Skip to content

India’s central bank warns crypto to cause next financial crisis if allowed to grow

India's central bank warns crypto to cause next financial crisis if allowed to grow

As the cryptocurrency sector keeps growing despite occasional setbacks, not everyone is on board with the budding asset class, and some are even warning of a major financial crisis if digital assets are allowed to prosper.

One of these naysayers is Shaktikanta Das, the governor of the Reserve Bank of India, who has expressed concern over the speedy growth of crypto assets, warning it could lead to the next financial crisis, Times of India reported on December 21.

Speaking at the Business Standard BFSI Summit, he stated that:

“It is 100% speculative activity, and I would still hold the view that it should be prohibited because if it is allowed to grow, please mark my words, the next financial crisis will come from private cryptocurrencies.”

Questioning intentions of crypto

Furthermore, Das added that the lack of crypto regulation by central banks carried a large inherent risk for the macroeconomic and financial stability of countries, considering the original intention of digital assets, in his opinion, was to “bypass the system or to break the system.”

On top of that, India’s central bank chief voiced his view that the crypto’s creators “don’t believe in the central bank currency, regulated financial world, and all they want is to bypass and beat the system,” bringing up the collapse of the crypto trading platform FTX as an example of this threat.

Finally, Das concluded:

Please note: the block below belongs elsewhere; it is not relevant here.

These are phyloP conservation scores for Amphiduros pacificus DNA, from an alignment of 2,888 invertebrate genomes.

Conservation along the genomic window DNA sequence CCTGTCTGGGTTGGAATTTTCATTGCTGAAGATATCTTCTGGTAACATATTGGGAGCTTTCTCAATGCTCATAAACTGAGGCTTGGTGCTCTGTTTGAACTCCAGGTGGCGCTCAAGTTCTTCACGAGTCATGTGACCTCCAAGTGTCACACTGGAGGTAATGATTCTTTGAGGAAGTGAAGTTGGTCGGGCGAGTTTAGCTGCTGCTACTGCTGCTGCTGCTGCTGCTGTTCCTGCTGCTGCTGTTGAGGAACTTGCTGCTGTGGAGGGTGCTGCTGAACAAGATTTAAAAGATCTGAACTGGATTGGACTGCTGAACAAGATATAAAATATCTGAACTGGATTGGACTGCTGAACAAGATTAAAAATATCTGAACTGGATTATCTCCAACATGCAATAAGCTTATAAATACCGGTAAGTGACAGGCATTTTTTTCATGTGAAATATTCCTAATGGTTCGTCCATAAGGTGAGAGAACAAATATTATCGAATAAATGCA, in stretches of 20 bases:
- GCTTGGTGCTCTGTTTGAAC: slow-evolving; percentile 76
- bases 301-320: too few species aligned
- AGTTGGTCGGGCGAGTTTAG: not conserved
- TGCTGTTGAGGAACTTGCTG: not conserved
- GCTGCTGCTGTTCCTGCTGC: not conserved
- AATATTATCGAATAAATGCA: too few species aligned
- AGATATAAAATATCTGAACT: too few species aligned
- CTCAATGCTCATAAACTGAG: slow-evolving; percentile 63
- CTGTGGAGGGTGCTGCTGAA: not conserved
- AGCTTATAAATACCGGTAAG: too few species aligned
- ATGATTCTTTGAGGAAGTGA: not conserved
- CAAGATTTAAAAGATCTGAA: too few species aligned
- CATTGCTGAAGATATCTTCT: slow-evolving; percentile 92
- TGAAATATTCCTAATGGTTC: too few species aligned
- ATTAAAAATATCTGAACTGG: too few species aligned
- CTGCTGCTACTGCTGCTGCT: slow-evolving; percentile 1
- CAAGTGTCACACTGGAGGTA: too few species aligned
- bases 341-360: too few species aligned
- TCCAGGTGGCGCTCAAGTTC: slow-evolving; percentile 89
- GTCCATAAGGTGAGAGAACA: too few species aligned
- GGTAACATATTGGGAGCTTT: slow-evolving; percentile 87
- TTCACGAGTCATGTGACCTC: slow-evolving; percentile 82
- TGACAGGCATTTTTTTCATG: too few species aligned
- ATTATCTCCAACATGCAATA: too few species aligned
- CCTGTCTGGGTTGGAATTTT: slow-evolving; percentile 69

“I am yet to hear any credible argument about what public good purpose they serve. It’s a 100% speculative activity.”

Alternative form of CBDC

Having said that, the governor’s anti-crypto attitude is nothing new. Back in July, India’s Finance Minister Nirmala Sitharaman asserted that crypto should be banned and that the country’s central bank was pushing for their ban while she called for global collaboration.

As an alternative, India’s central bank offers an e-rupee, a central bank digital currency (CBDC) that is currently in the pilot stage, and for which the central bank governor said functions as money itself, with Unified Payments Interface (UPI) as a payment platform.

According to Das, the CBDC will also have an ‘auto sweep-in’ and ‘auto sweep-out’ functions, allowing users to move money in and out of their CBDC wallets, BQ Prime reported.

Public criticism in India

Meanwhile, crypto companies operating in India have slammed the RBI’s effort to replace digital assets with a CBDC as ‘comparing apples to oranges,’ as well as noting that the released concept note points to the central bank’s limited, conservative, and outdated perspective on crypto.

In November, Finbold reported on Anto Paroian, the CEO and Executive Director at the crypto hedge fund ARK36, criticizing the government of India for seeing crypto “more as a threat than an opportunity,” when it could give the unbanked portion of the population better access to financial services.

Disclaimer: The content on this site should not be considered investment advice. Investing is speculative. When investing, your capital is at risk. 

Best Crypto Exchange for Intermediate Traders and Investors

  • Invest in 70+ cryptocurrencies and 3,000+ other assets including stocks and precious metals.

  • 0% commission on stocks - buy in bulk or just a fraction from as little as $10. Other fees apply. For more information, visit

  • Copy top-performing traders in real time, automatically.

  • eToro USA is registered with FINRA for securities trading.

30+ million Users
eToro is a multi-asset investment platform. The value of your investments may go up or down. Your capital is at risk. eToro USA LLC does not offer CFDs, only real Crypto assets available. Don’t invest unless you’re prepared to lose all the money you invest.

Read Next:

Weekly Finance Digest

By subscribing you agree with Finbold T&C’s & Privacy Policy

Related posts

Disclaimer: The information on this website is for general informational and educational purposes only and does not constitute financial, legal, tax, or investment advice. This site does not make any financial promotions, and all content is strictly informational. By using this site, you agree to our full disclaimer and terms of use. For more information, please read our complete Global Disclaimer.